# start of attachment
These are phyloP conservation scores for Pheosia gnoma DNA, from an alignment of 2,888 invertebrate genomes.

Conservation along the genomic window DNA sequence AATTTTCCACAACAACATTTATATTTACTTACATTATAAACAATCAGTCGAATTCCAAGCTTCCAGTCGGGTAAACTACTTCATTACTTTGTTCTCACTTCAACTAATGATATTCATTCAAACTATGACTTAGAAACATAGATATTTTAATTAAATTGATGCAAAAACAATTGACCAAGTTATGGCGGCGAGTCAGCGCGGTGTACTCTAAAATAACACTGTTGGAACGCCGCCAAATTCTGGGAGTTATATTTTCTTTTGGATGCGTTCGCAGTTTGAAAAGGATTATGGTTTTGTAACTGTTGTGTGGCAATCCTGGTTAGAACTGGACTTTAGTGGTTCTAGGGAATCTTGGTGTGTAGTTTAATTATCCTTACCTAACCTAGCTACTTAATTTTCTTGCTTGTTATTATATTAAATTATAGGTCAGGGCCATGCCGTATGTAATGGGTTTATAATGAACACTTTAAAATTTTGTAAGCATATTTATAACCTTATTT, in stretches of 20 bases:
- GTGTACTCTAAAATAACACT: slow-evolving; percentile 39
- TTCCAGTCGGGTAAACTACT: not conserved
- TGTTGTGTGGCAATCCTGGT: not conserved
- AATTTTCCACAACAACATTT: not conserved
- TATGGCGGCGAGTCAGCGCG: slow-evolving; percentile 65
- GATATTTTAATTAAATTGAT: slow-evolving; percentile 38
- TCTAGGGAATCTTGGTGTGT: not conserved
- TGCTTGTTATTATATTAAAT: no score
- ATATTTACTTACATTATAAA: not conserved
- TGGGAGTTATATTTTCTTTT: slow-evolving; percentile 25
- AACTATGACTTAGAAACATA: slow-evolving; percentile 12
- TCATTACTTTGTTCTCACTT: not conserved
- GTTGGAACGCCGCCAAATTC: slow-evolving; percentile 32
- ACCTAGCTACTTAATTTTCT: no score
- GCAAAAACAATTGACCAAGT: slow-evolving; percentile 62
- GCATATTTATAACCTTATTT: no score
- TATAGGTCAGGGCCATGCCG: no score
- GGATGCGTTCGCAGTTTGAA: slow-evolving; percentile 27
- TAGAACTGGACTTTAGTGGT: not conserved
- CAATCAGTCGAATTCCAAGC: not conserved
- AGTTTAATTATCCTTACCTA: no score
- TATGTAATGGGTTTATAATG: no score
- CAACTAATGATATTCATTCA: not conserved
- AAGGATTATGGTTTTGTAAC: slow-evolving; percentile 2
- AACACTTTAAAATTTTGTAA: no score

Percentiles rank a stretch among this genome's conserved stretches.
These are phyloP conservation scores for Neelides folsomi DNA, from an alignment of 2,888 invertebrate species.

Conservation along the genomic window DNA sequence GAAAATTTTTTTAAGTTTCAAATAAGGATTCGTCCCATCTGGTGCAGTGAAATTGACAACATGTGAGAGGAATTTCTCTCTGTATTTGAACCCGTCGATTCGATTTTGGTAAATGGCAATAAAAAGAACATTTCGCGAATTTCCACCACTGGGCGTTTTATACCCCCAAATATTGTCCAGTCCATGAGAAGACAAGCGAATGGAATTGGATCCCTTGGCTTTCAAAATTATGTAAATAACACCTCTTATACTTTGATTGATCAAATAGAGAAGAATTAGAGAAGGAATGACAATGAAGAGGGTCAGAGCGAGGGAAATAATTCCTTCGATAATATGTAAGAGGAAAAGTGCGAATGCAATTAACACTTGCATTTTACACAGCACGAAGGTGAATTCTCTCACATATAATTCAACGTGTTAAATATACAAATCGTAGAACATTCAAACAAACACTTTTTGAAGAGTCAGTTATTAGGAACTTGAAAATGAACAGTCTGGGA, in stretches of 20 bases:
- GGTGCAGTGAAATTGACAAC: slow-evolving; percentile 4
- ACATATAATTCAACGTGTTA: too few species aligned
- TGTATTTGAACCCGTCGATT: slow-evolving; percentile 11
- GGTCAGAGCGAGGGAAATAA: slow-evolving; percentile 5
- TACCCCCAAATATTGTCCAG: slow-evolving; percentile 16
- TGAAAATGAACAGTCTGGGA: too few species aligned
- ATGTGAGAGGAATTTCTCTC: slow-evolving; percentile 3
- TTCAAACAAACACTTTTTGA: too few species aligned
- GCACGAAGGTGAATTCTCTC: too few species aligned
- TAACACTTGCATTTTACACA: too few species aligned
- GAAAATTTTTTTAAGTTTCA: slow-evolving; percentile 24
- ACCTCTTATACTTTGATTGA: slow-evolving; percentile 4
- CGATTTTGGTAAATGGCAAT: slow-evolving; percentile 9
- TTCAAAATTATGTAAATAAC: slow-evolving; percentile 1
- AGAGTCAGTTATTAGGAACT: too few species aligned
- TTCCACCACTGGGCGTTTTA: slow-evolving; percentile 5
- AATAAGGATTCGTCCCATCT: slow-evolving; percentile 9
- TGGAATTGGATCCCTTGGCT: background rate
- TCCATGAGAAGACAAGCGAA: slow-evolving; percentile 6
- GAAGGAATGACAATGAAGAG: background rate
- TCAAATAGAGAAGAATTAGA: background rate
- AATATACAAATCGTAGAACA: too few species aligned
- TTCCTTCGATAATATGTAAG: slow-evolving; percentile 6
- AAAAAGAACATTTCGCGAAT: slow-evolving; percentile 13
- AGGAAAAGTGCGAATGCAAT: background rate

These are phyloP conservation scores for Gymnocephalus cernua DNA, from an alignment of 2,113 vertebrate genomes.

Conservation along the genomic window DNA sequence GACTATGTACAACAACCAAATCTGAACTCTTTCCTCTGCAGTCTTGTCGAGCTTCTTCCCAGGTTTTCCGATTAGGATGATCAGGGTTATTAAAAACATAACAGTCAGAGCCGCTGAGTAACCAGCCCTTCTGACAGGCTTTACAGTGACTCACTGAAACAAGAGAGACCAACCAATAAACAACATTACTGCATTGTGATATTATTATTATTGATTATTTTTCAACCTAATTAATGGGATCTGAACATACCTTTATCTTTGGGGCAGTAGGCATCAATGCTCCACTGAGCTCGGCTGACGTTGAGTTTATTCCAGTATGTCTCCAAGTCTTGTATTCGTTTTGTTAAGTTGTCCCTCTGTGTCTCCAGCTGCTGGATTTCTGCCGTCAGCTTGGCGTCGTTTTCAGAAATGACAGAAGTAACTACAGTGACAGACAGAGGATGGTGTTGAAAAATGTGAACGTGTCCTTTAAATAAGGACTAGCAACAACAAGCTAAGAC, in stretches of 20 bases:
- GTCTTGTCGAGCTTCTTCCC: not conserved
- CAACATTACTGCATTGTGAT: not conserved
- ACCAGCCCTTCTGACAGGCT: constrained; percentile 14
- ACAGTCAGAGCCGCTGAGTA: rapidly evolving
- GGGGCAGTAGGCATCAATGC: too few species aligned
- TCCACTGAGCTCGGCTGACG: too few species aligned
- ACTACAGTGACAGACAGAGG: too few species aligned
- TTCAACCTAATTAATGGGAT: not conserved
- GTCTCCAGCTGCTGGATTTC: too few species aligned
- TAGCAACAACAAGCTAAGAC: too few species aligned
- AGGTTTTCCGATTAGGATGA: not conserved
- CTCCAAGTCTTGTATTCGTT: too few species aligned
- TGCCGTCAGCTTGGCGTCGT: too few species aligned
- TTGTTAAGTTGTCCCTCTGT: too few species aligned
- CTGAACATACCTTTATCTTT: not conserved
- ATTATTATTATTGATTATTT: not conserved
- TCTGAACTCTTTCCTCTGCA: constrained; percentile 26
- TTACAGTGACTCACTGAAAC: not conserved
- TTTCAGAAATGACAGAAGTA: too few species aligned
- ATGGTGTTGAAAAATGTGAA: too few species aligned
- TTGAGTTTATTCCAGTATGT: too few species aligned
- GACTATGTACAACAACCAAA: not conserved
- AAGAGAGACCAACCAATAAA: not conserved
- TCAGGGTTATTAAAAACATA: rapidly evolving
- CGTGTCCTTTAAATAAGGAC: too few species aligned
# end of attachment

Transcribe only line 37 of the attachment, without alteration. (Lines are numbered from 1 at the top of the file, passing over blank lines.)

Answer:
- ATGTGAGAGGAATTTCTCTC: slow-evolving; percentile 3